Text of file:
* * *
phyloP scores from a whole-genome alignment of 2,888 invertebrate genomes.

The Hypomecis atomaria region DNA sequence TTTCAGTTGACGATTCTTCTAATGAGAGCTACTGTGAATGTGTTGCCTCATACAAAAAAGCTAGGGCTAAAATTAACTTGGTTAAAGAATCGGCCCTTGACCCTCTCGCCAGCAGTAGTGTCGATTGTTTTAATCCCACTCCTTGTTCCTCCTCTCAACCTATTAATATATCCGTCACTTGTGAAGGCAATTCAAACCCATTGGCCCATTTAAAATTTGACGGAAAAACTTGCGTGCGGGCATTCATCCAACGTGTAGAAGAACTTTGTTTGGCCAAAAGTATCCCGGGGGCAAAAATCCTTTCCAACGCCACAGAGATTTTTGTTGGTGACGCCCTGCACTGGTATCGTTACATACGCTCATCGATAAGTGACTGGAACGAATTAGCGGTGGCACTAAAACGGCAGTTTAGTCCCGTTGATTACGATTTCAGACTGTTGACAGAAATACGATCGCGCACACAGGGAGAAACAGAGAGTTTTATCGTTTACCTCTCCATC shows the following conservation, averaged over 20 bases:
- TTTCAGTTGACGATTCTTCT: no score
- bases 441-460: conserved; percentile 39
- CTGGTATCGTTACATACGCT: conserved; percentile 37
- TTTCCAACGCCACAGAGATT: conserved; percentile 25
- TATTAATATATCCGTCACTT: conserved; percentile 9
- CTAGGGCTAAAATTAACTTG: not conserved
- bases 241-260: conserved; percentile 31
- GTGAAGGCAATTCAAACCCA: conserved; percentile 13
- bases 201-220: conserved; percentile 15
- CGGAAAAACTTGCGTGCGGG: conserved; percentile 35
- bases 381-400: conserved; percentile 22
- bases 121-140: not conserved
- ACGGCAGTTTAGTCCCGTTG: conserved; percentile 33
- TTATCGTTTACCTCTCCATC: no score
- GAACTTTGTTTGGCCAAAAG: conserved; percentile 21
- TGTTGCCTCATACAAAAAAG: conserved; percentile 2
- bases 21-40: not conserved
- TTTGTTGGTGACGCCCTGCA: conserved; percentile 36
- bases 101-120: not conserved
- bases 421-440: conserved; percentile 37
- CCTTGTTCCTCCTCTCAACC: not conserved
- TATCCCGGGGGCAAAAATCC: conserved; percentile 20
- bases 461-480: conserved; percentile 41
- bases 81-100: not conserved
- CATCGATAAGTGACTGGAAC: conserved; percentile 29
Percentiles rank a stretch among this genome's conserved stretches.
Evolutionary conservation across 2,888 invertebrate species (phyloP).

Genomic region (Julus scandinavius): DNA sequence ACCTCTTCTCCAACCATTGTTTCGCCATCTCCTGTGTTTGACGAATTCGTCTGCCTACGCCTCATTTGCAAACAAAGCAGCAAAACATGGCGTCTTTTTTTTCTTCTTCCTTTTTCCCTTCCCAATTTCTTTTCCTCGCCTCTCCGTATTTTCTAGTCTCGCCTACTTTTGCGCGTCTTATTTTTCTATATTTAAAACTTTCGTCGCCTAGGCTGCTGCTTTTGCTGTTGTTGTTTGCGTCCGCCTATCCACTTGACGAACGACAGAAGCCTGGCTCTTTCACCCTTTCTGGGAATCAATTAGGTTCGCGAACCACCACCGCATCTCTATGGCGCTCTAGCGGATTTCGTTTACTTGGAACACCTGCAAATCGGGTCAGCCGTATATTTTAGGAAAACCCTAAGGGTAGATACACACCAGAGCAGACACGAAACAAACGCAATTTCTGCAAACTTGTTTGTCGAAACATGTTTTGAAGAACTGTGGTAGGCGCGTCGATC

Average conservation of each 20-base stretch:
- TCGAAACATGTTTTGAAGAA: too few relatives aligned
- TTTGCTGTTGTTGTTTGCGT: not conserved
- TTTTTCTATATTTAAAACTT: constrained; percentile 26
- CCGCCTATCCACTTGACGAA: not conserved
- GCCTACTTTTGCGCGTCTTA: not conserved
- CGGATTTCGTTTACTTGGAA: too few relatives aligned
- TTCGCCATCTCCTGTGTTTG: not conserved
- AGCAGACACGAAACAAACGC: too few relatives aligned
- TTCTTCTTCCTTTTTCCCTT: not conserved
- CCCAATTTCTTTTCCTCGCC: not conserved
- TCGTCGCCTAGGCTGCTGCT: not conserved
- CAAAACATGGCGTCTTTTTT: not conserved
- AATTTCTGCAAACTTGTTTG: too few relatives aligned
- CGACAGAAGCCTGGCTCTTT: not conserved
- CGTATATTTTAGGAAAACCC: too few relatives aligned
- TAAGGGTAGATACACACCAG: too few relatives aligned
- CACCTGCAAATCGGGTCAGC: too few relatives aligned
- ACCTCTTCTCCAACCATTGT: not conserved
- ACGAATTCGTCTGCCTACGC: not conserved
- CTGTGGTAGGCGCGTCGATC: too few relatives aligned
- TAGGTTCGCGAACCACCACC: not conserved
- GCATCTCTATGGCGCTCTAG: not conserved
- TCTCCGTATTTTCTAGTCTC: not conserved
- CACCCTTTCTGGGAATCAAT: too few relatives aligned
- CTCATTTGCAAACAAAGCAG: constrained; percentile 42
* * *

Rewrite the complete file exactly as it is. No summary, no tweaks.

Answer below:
phyloP scores from a whole-genome alignment of 2,888 invertebrate genomes.

The Hypomecis atomaria region DNA sequence TTTCAGTTGACGATTCTTCTAATGAGAGCTACTGTGAATGTGTTGCCTCATACAAAAAAGCTAGGGCTAAAATTAACTTGGTTAAAGAATCGGCCCTTGACCCTCTCGCCAGCAGTAGTGTCGATTGTTTTAATCCCACTCCTTGTTCCTCCTCTCAACCTATTAATATATCCGTCACTTGTGAAGGCAATTCAAACCCATTGGCCCATTTAAAATTTGACGGAAAAACTTGCGTGCGGGCATTCATCCAACGTGTAGAAGAACTTTGTTTGGCCAAAAGTATCCCGGGGGCAAAAATCCTTTCCAACGCCACAGAGATTTTTGTTGGTGACGCCCTGCACTGGTATCGTTACATACGCTCATCGATAAGTGACTGGAACGAATTAGCGGTGGCACTAAAACGGCAGTTTAGTCCCGTTGATTACGATTTCAGACTGTTGACAGAAATACGATCGCGCACACAGGGAGAAACAGAGAGTTTTATCGTTTACCTCTCCATC shows the following conservation, averaged over 20 bases:
- TTTCAGTTGACGATTCTTCT: no score
- bases 441-460: conserved; percentile 39
- CTGGTATCGTTACATACGCT: conserved; percentile 37
- TTTCCAACGCCACAGAGATT: conserved; percentile 25
- TATTAATATATCCGTCACTT: conserved; percentile 9
- CTAGGGCTAAAATTAACTTG: not conserved
- bases 241-260: conserved; percentile 31
- GTGAAGGCAATTCAAACCCA: conserved; percentile 13
- bases 201-220: conserved; percentile 15
- CGGAAAAACTTGCGTGCGGG: conserved; percentile 35
- bases 381-400: conserved; percentile 22
- bases 121-140: not conserved
- ACGGCAGTTTAGTCCCGTTG: conserved; percentile 33
- TTATCGTTTACCTCTCCATC: no score
- GAACTTTGTTTGGCCAAAAG: conserved; percentile 21
- TGTTGCCTCATACAAAAAAG: conserved; percentile 2
- bases 21-40: not conserved
- TTTGTTGGTGACGCCCTGCA: conserved; percentile 36
- bases 101-120: not conserved
- bases 421-440: conserved; percentile 37
- CCTTGTTCCTCCTCTCAACC: not conserved
- TATCCCGGGGGCAAAAATCC: conserved; percentile 20
- bases 461-480: conserved; percentile 41
- bases 81-100: not conserved
- CATCGATAAGTGACTGGAAC: conserved; percentile 29
Percentiles rank a stretch among this genome's conserved stretches.
Evolutionary conservation across 2,888 invertebrate species (phyloP).

Genomic region (Julus scandinavius): DNA sequence ACCTCTTCTCCAACCATTGTTTCGCCATCTCCTGTGTTTGACGAATTCGTCTGCCTACGCCTCATTTGCAAACAAAGCAGCAAAACATGGCGTCTTTTTTTTCTTCTTCCTTTTTCCCTTCCCAATTTCTTTTCCTCGCCTCTCCGTATTTTCTAGTCTCGCCTACTTTTGCGCGTCTTATTTTTCTATATTTAAAACTTTCGTCGCCTAGGCTGCTGCTTTTGCTGTTGTTGTTTGCGTCCGCCTATCCACTTGACGAACGACAGAAGCCTGGCTCTTTCACCCTTTCTGGGAATCAATTAGGTTCGCGAACCACCACCGCATCTCTATGGCGCTCTAGCGGATTTCGTTTACTTGGAACACCTGCAAATCGGGTCAGCCGTATATTTTAGGAAAACCCTAAGGGTAGATACACACCAGAGCAGACACGAAACAAACGCAATTTCTGCAAACTTGTTTGTCGAAACATGTTTTGAAGAACTGTGGTAGGCGCGTCGATC

Average conservation of each 20-base stretch:
- TCGAAACATGTTTTGAAGAA: too few relatives aligned
- TTTGCTGTTGTTGTTTGCGT: not conserved
- TTTTTCTATATTTAAAACTT: constrained; percentile 26
- CCGCCTATCCACTTGACGAA: not conserved
- GCCTACTTTTGCGCGTCTTA: not conserved
- CGGATTTCGTTTACTTGGAA: too few relatives aligned
- TTCGCCATCTCCTGTGTTTG: not conserved
- AGCAGACACGAAACAAACGC: too few relatives aligned
- TTCTTCTTCCTTTTTCCCTT: not conserved
- CCCAATTTCTTTTCCTCGCC: not conserved
- TCGTCGCCTAGGCTGCTGCT: not conserved
- CAAAACATGGCGTCTTTTTT: not conserved
- AATTTCTGCAAACTTGTTTG: too few relatives aligned
- CGACAGAAGCCTGGCTCTTT: not conserved
- CGTATATTTTAGGAAAACCC: too few relatives aligned
- TAAGGGTAGATACACACCAG: too few relatives aligned
- CACCTGCAAATCGGGTCAGC: too few relatives aligned
- ACCTCTTCTCCAACCATTGT: not conserved
- ACGAATTCGTCTGCCTACGC: not conserved
- CTGTGGTAGGCGCGTCGATC: too few relatives aligned
- TAGGTTCGCGAACCACCACC: not conserved
- GCATCTCTATGGCGCTCTAG: not conserved
- TCTCCGTATTTTCTAGTCTC: not conserved
- CACCCTTTCTGGGAATCAAT: too few relatives aligned
- CTCATTTGCAAACAAAGCAG: constrained; percentile 42